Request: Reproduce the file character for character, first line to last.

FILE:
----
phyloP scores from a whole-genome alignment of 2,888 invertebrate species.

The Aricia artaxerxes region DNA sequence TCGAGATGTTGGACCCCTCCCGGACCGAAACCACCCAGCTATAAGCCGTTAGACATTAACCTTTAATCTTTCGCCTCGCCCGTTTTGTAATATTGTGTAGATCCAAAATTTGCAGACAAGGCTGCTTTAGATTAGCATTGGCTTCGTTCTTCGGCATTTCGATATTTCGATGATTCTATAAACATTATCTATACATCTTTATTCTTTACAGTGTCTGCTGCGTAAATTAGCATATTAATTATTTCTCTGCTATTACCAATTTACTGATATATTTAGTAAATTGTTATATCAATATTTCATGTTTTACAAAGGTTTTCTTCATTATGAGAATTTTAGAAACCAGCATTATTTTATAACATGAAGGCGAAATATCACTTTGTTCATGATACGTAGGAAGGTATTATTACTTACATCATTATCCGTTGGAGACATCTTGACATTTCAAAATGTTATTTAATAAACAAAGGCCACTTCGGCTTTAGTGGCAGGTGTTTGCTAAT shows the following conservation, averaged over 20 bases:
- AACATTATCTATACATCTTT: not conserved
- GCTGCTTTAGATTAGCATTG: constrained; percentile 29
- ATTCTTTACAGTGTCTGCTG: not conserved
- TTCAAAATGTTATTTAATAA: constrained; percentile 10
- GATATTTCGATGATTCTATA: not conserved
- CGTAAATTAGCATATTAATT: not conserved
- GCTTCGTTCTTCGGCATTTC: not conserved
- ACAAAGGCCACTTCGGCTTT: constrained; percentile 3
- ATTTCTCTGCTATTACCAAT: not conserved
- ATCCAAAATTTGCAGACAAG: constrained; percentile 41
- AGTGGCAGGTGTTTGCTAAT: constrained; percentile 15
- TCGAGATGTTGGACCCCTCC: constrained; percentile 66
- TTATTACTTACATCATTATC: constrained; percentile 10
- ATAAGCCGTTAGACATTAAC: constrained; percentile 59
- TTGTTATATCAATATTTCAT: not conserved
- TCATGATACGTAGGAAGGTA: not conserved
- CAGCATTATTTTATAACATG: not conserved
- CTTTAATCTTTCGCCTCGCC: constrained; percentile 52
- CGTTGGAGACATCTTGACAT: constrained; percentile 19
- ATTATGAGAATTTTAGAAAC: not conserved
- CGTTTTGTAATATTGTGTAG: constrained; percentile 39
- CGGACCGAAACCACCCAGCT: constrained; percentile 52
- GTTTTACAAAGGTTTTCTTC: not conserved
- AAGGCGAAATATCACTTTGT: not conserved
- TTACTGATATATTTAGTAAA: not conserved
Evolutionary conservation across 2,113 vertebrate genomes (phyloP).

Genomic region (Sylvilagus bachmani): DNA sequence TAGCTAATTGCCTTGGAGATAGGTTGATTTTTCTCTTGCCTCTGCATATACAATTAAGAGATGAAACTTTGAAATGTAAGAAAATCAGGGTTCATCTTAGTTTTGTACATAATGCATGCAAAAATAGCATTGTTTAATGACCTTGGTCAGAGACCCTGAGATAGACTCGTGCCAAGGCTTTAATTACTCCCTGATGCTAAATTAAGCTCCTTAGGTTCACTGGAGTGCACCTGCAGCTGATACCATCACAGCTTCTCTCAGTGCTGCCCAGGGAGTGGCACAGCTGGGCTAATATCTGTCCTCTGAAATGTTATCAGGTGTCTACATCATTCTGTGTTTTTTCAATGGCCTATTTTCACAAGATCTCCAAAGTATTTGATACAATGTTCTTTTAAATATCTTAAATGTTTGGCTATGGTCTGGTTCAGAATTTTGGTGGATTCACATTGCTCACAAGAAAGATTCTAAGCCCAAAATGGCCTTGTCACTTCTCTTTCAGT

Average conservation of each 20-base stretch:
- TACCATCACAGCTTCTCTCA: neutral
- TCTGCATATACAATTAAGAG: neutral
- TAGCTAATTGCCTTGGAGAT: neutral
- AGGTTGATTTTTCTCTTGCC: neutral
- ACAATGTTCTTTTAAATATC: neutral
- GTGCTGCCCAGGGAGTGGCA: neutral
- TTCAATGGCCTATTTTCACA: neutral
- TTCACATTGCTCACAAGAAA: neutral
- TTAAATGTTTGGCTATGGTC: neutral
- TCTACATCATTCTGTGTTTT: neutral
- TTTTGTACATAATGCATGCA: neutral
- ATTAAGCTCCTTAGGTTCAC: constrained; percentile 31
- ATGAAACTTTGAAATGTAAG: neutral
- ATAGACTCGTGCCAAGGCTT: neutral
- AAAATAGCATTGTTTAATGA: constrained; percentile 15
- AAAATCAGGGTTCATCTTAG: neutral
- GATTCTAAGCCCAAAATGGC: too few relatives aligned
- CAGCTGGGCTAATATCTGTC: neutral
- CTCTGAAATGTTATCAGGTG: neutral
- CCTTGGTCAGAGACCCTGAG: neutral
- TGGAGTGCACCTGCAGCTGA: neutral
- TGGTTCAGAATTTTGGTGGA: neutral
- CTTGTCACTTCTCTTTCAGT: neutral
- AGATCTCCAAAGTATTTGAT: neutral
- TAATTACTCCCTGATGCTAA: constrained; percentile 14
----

phyloP scores from a whole-genome alignment of 2,888 invertebrate species.

The Aricia artaxerxes region DNA sequence TCGAGATGTTGGACCCCTCCCGGACCGAAACCACCCAGCTATAAGCCGTTAGACATTAACCTTTAATCTTTCGCCTCGCCCGTTTTGTAATATTGTGTAGATCCAAAATTTGCAGACAAGGCTGCTTTAGATTAGCATTGGCTTCGTTCTTCGGCATTTCGATATTTCGATGATTCTATAAACATTATCTATACATCTTTATTCTTTACAGTGTCTGCTGCGTAAATTAGCATATTAATTATTTCTCTGCTATTACCAATTTACTGATATATTTAGTAAATTGTTATATCAATATTTCATGTTTTACAAAGGTTTTCTTCATTATGAGAATTTTAGAAACCAGCATTATTTTATAACATGAAGGCGAAATATCACTTTGTTCATGATACGTAGGAAGGTATTATTACTTACATCATTATCCGTTGGAGACATCTTGACATTTCAAAATGTTATTTAATAAACAAAGGCCACTTCGGCTTTAGTGGCAGGTGTTTGCTAAT shows the following conservation, averaged over 20 bases:
- AACATTATCTATACATCTTT: not conserved
- GCTGCTTTAGATTAGCATTG: constrained; percentile 29
- ATTCTTTACAGTGTCTGCTG: not conserved
- TTCAAAATGTTATTTAATAA: constrained; percentile 10
- GATATTTCGATGATTCTATA: not conserved
- CGTAAATTAGCATATTAATT: not conserved
- GCTTCGTTCTTCGGCATTTC: not conserved
- ACAAAGGCCACTTCGGCTTT: constrained; percentile 3
- ATTTCTCTGCTATTACCAAT: not conserved
- ATCCAAAATTTGCAGACAAG: constrained; percentile 41
- AGTGGCAGGTGTTTGCTAAT: constrained; percentile 15
- TCGAGATGTTGGACCCCTCC: constrained; percentile 66
- TTATTACTTACATCATTATC: constrained; percentile 10
- ATAAGCCGTTAGACATTAAC: constrained; percentile 59
- TTGTTATATCAATATTTCAT: not conserved
- TCATGATACGTAGGAAGGTA: not conserved
- CAGCATTATTTTATAACATG: not conserved
- CTTTAATCTTTCGCCTCGCC: constrained; percentile 52
- CGTTGGAGACATCTTGACAT: constrained; percentile 19
- ATTATGAGAATTTTAGAAAC: not conserved
- CGTTTTGTAATATTGTGTAG: constrained; percentile 39
- CGGACCGAAACCACCCAGCT: constrained; percentile 52
- GTTTTACAAAGGTTTTCTTC: not conserved
- AAGGCGAAATATCACTTTGT: not conserved
- TTACTGATATATTTAGTAAA: not conserved
Evolutionary conservation across 2,113 vertebrate genomes (phyloP).

Genomic region (Sylvilagus bachmani): DNA sequence TAGCTAATTGCCTTGGAGATAGGTTGATTTTTCTCTTGCCTCTGCATATACAATTAAGAGATGAAACTTTGAAATGTAAGAAAATCAGGGTTCATCTTAGTTTTGTACATAATGCATGCAAAAATAGCATTGTTTAATGACCTTGGTCAGAGACCCTGAGATAGACTCGTGCCAAGGCTTTAATTACTCCCTGATGCTAAATTAAGCTCCTTAGGTTCACTGGAGTGCACCTGCAGCTGATACCATCACAGCTTCTCTCAGTGCTGCCCAGGGAGTGGCACAGCTGGGCTAATATCTGTCCTCTGAAATGTTATCAGGTGTCTACATCATTCTGTGTTTTTTCAATGGCCTATTTTCACAAGATCTCCAAAGTATTTGATACAATGTTCTTTTAAATATCTTAAATGTTTGGCTATGGTCTGGTTCAGAATTTTGGTGGATTCACATTGCTCACAAGAAAGATTCTAAGCCCAAAATGGCCTTGTCACTTCTCTTTCAGT

Average conservation of each 20-base stretch:
- TACCATCACAGCTTCTCTCA: neutral
- TCTGCATATACAATTAAGAG: neutral
- TAGCTAATTGCCTTGGAGAT: neutral
- AGGTTGATTTTTCTCTTGCC: neutral
- ACAATGTTCTTTTAAATATC: neutral
- GTGCTGCCCAGGGAGTGGCA: neutral
- TTCAATGGCCTATTTTCACA: neutral
- TTCACATTGCTCACAAGAAA: neutral
- TTAAATGTTTGGCTATGGTC: neutral
- TCTACATCATTCTGTGTTTT: neutral
- TTTTGTACATAATGCATGCA: neutral
- ATTAAGCTCCTTAGGTTCAC: constrained; percentile 31
- ATGAAACTTTGAAATGTAAG: neutral
- ATAGACTCGTGCCAAGGCTT: neutral
- AAAATAGCATTGTTTAATGA: constrained; percentile 15
- AAAATCAGGGTTCATCTTAG: neutral
- GATTCTAAGCCCAAAATGGC: too few relatives aligned
- CAGCTGGGCTAATATCTGTC: neutral
- CTCTGAAATGTTATCAGGTG: neutral
- CCTTGGTCAGAGACCCTGAG: neutral
- TGGAGTGCACCTGCAGCTGA: neutral
- TGGTTCAGAATTTTGGTGGA: neutral
- CTTGTCACTTCTCTTTCAGT: neutral
- AGATCTCCAAAGTATTTGAT: neutral
- TAATTACTCCCTGATGCTAA: constrained; percentile 14